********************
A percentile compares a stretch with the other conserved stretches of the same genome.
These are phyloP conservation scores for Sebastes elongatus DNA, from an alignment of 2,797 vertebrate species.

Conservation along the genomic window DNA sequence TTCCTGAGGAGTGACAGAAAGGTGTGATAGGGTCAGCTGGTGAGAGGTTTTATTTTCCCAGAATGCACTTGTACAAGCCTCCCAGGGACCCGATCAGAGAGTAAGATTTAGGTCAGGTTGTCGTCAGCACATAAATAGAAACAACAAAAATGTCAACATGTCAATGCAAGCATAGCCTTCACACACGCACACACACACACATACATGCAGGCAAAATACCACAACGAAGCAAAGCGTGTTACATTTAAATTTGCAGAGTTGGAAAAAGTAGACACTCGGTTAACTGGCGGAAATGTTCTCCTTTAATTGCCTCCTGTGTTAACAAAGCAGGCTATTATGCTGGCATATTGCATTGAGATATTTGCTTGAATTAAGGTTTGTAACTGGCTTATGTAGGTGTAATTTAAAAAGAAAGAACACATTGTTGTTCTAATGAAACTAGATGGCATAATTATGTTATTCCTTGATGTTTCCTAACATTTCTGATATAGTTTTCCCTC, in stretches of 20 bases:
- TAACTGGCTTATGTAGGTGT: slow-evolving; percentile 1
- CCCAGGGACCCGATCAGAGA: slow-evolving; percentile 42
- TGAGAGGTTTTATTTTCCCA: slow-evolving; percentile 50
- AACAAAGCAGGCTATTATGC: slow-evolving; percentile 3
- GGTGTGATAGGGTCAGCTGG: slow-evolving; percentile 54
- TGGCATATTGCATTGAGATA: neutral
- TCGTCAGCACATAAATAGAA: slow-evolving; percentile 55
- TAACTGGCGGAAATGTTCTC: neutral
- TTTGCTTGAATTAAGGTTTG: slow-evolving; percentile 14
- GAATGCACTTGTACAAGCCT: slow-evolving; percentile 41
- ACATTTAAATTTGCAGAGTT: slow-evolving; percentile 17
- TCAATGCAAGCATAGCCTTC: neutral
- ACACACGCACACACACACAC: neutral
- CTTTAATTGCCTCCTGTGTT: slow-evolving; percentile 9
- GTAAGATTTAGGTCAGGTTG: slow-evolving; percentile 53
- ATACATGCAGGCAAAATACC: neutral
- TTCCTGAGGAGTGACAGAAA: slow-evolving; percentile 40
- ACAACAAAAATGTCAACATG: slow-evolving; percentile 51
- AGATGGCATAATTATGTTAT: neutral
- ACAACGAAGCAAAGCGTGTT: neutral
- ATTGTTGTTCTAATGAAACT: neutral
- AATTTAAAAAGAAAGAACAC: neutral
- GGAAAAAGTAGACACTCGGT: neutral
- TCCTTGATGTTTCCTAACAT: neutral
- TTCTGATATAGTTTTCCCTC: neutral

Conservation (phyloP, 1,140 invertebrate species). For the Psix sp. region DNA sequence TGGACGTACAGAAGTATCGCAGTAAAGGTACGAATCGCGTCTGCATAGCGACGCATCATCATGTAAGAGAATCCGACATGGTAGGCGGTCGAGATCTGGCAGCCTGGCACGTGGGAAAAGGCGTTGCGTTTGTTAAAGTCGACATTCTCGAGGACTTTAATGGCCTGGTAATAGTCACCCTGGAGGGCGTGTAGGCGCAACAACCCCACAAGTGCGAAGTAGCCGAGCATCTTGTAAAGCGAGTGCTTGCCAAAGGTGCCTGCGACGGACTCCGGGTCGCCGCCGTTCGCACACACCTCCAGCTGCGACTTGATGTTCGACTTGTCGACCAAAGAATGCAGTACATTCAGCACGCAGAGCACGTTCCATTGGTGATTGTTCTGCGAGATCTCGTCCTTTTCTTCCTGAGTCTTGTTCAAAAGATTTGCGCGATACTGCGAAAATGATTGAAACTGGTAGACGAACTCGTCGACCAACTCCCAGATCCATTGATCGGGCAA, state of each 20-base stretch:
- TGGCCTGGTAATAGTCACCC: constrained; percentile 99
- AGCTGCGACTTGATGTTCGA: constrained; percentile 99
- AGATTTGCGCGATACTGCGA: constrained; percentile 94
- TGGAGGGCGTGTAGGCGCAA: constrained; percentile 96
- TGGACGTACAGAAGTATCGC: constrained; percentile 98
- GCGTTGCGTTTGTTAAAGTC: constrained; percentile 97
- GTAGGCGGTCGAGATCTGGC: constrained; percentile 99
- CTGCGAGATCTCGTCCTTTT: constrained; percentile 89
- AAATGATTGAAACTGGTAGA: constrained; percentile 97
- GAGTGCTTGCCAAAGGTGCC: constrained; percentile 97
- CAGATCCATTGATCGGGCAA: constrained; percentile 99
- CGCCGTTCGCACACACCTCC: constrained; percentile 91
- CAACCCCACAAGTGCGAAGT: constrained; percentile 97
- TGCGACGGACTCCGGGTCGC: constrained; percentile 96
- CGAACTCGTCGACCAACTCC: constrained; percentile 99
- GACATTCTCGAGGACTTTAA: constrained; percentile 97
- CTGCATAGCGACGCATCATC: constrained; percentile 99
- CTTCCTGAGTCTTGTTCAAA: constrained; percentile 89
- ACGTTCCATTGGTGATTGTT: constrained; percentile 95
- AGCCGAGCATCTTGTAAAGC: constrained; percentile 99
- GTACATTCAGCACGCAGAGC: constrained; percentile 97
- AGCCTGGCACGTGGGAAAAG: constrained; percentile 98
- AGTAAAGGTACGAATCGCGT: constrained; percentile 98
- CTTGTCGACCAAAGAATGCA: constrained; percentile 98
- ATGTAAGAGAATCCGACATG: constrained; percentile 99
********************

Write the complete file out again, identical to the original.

A percentile compares a stretch with the other conserved stretches of the same genome.
These are phyloP conservation scores for Sebastes elongatus DNA, from an alignment of 2,797 vertebrate species.

Conservation along the genomic window DNA sequence TTCCTGAGGAGTGACAGAAAGGTGTGATAGGGTCAGCTGGTGAGAGGTTTTATTTTCCCAGAATGCACTTGTACAAGCCTCCCAGGGACCCGATCAGAGAGTAAGATTTAGGTCAGGTTGTCGTCAGCACATAAATAGAAACAACAAAAATGTCAACATGTCAATGCAAGCATAGCCTTCACACACGCACACACACACACATACATGCAGGCAAAATACCACAACGAAGCAAAGCGTGTTACATTTAAATTTGCAGAGTTGGAAAAAGTAGACACTCGGTTAACTGGCGGAAATGTTCTCCTTTAATTGCCTCCTGTGTTAACAAAGCAGGCTATTATGCTGGCATATTGCATTGAGATATTTGCTTGAATTAAGGTTTGTAACTGGCTTATGTAGGTGTAATTTAAAAAGAAAGAACACATTGTTGTTCTAATGAAACTAGATGGCATAATTATGTTATTCCTTGATGTTTCCTAACATTTCTGATATAGTTTTCCCTC, in stretches of 20 bases:
- TAACTGGCTTATGTAGGTGT: slow-evolving; percentile 1
- CCCAGGGACCCGATCAGAGA: slow-evolving; percentile 42
- TGAGAGGTTTTATTTTCCCA: slow-evolving; percentile 50
- AACAAAGCAGGCTATTATGC: slow-evolving; percentile 3
- GGTGTGATAGGGTCAGCTGG: slow-evolving; percentile 54
- TGGCATATTGCATTGAGATA: neutral
- TCGTCAGCACATAAATAGAA: slow-evolving; percentile 55
- TAACTGGCGGAAATGTTCTC: neutral
- TTTGCTTGAATTAAGGTTTG: slow-evolving; percentile 14
- GAATGCACTTGTACAAGCCT: slow-evolving; percentile 41
- ACATTTAAATTTGCAGAGTT: slow-evolving; percentile 17
- TCAATGCAAGCATAGCCTTC: neutral
- ACACACGCACACACACACAC: neutral
- CTTTAATTGCCTCCTGTGTT: slow-evolving; percentile 9
- GTAAGATTTAGGTCAGGTTG: slow-evolving; percentile 53
- ATACATGCAGGCAAAATACC: neutral
- TTCCTGAGGAGTGACAGAAA: slow-evolving; percentile 40
- ACAACAAAAATGTCAACATG: slow-evolving; percentile 51
- AGATGGCATAATTATGTTAT: neutral
- ACAACGAAGCAAAGCGTGTT: neutral
- ATTGTTGTTCTAATGAAACT: neutral
- AATTTAAAAAGAAAGAACAC: neutral
- GGAAAAAGTAGACACTCGGT: neutral
- TCCTTGATGTTTCCTAACAT: neutral
- TTCTGATATAGTTTTCCCTC: neutral

Conservation (phyloP, 1,140 invertebrate species). For the Psix sp. region DNA sequence TGGACGTACAGAAGTATCGCAGTAAAGGTACGAATCGCGTCTGCATAGCGACGCATCATCATGTAAGAGAATCCGACATGGTAGGCGGTCGAGATCTGGCAGCCTGGCACGTGGGAAAAGGCGTTGCGTTTGTTAAAGTCGACATTCTCGAGGACTTTAATGGCCTGGTAATAGTCACCCTGGAGGGCGTGTAGGCGCAACAACCCCACAAGTGCGAAGTAGCCGAGCATCTTGTAAAGCGAGTGCTTGCCAAAGGTGCCTGCGACGGACTCCGGGTCGCCGCCGTTCGCACACACCTCCAGCTGCGACTTGATGTTCGACTTGTCGACCAAAGAATGCAGTACATTCAGCACGCAGAGCACGTTCCATTGGTGATTGTTCTGCGAGATCTCGTCCTTTTCTTCCTGAGTCTTGTTCAAAAGATTTGCGCGATACTGCGAAAATGATTGAAACTGGTAGACGAACTCGTCGACCAACTCCCAGATCCATTGATCGGGCAA, state of each 20-base stretch:
- TGGCCTGGTAATAGTCACCC: constrained; percentile 99
- AGCTGCGACTTGATGTTCGA: constrained; percentile 99
- AGATTTGCGCGATACTGCGA: constrained; percentile 94
- TGGAGGGCGTGTAGGCGCAA: constrained; percentile 96
- TGGACGTACAGAAGTATCGC: constrained; percentile 98
- GCGTTGCGTTTGTTAAAGTC: constrained; percentile 97
- GTAGGCGGTCGAGATCTGGC: constrained; percentile 99
- CTGCGAGATCTCGTCCTTTT: constrained; percentile 89
- AAATGATTGAAACTGGTAGA: constrained; percentile 97
- GAGTGCTTGCCAAAGGTGCC: constrained; percentile 97
- CAGATCCATTGATCGGGCAA: constrained; percentile 99
- CGCCGTTCGCACACACCTCC: constrained; percentile 91
- CAACCCCACAAGTGCGAAGT: constrained; percentile 97
- TGCGACGGACTCCGGGTCGC: constrained; percentile 96
- CGAACTCGTCGACCAACTCC: constrained; percentile 99
- GACATTCTCGAGGACTTTAA: constrained; percentile 97
- CTGCATAGCGACGCATCATC: constrained; percentile 99
- CTTCCTGAGTCTTGTTCAAA: constrained; percentile 89
- ACGTTCCATTGGTGATTGTT: constrained; percentile 95
- AGCCGAGCATCTTGTAAAGC: constrained; percentile 99
- GTACATTCAGCACGCAGAGC: constrained; percentile 97
- AGCCTGGCACGTGGGAAAAG: constrained; percentile 98
- AGTAAAGGTACGAATCGCGT: constrained; percentile 98
- CTTGTCGACCAAAGAATGCA: constrained; percentile 98
- ATGTAAGAGAATCCGACATG: constrained; percentile 99